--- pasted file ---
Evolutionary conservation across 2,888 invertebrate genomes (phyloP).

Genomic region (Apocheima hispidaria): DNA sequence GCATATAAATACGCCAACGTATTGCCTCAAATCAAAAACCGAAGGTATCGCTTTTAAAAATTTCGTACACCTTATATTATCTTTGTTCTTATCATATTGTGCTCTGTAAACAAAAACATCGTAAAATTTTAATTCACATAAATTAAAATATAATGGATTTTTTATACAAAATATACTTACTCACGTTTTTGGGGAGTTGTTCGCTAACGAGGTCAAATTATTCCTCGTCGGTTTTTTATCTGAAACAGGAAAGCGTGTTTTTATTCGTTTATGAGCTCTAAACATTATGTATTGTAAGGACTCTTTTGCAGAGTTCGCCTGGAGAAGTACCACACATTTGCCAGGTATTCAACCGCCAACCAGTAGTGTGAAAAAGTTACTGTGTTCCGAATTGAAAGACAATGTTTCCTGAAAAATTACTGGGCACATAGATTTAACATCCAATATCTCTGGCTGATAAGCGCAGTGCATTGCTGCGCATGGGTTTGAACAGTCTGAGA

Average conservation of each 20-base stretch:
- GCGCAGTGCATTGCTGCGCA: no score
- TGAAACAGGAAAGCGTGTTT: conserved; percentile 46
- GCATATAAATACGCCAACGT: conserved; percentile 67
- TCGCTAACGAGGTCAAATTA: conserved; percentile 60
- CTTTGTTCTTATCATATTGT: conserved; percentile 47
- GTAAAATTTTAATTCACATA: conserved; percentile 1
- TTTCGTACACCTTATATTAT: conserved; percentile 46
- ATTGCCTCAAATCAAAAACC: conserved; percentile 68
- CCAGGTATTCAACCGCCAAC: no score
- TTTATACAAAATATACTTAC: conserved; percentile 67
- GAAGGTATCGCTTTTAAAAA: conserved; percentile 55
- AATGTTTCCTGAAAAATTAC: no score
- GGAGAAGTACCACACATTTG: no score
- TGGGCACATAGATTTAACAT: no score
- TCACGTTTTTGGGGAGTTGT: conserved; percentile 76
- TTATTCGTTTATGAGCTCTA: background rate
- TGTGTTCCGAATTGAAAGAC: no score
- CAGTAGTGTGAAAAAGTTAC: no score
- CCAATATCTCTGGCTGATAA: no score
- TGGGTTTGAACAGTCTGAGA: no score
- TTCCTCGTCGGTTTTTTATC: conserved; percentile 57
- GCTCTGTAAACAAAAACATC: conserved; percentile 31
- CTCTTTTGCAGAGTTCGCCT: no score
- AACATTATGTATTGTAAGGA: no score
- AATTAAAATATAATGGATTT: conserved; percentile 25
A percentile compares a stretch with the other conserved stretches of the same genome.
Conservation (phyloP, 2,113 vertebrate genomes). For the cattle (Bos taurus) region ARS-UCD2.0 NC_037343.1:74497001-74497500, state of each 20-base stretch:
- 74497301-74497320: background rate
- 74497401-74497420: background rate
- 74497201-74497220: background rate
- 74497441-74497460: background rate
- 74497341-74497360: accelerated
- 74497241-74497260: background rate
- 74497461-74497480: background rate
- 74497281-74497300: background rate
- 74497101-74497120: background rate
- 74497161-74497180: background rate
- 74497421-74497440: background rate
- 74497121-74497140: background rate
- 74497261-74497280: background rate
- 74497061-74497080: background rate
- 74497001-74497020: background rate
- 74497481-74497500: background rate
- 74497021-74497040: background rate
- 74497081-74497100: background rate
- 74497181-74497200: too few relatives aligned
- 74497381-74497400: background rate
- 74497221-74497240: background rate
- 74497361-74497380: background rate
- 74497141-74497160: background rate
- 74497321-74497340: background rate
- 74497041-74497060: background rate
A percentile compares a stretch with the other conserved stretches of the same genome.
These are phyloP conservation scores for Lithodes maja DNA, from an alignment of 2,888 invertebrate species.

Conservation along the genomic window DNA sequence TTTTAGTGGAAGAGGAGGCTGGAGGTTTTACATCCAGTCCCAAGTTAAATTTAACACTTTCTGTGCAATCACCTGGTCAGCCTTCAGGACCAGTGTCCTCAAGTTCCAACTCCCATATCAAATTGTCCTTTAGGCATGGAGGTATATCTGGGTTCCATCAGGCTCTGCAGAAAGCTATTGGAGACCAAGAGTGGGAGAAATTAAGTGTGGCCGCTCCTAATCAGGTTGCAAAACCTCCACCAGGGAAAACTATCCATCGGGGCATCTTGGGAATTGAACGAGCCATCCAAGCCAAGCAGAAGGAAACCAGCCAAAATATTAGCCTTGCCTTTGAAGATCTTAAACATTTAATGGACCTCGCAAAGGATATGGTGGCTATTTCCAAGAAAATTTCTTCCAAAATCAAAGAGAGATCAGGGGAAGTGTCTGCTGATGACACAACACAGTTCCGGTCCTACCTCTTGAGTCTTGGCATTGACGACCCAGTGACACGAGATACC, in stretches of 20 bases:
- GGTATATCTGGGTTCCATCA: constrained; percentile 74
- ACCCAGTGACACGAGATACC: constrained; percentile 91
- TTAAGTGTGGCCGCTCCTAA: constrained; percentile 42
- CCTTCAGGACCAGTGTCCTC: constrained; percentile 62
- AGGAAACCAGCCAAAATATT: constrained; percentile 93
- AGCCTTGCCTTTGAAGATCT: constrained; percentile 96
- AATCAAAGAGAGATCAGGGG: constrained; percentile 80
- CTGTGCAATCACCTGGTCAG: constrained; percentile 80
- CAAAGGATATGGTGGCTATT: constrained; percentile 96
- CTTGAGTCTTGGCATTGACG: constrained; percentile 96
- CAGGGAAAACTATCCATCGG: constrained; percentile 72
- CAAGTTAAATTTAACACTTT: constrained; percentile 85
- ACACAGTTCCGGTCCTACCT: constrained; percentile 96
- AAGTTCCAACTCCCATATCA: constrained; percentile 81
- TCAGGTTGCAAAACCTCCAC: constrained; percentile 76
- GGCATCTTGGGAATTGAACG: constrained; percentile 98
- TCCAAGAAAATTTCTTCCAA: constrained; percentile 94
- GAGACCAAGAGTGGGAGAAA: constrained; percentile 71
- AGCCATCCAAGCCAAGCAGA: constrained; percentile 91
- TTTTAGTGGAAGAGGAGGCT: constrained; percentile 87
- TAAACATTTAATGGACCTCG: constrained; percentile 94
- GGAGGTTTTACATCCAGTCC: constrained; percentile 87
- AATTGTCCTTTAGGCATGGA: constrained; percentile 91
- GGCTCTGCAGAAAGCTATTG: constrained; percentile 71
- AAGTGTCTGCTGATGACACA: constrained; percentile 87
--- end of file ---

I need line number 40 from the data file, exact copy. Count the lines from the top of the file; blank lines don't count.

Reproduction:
- 74497161-74497180: background rate